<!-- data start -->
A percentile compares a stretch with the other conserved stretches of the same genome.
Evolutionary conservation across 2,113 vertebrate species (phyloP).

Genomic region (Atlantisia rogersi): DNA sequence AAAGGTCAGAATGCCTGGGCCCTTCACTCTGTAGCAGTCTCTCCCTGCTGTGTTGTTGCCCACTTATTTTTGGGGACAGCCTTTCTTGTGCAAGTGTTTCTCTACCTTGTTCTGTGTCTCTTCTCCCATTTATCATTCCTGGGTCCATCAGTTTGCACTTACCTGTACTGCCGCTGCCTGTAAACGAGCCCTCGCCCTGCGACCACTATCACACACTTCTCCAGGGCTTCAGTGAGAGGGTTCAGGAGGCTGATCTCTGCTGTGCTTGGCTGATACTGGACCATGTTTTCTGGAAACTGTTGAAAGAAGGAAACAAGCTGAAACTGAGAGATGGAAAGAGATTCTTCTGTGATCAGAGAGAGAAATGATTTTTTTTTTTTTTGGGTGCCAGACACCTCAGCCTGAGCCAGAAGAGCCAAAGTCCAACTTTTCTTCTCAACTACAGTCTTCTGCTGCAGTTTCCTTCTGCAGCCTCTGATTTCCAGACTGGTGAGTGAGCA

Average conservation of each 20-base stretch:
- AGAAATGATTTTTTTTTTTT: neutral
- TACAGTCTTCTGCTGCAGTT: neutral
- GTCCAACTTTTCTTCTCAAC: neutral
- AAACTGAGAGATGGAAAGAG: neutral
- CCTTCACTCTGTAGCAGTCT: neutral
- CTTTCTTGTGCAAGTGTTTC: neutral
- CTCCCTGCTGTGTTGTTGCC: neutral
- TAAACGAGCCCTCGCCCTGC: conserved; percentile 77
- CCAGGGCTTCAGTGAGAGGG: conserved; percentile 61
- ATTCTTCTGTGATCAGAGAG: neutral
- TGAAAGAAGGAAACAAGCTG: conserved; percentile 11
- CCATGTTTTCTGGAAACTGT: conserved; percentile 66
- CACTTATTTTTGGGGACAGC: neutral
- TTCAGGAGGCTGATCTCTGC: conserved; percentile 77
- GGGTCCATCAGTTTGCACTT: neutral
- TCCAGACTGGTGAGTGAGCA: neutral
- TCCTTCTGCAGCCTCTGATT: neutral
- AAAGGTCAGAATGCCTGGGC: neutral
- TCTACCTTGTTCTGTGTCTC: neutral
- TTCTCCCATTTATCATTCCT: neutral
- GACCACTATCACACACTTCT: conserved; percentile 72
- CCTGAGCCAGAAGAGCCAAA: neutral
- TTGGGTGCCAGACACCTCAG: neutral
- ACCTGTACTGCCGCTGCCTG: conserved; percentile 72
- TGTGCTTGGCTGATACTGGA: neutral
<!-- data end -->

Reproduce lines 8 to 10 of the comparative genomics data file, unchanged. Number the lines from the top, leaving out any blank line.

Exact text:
- AAACTGAGAGATGGAAAGAG: neutral
- CCTTCACTCTGTAGCAGTCT: neutral
- CTTTCTTGTGCAAGTGTTTC: neutral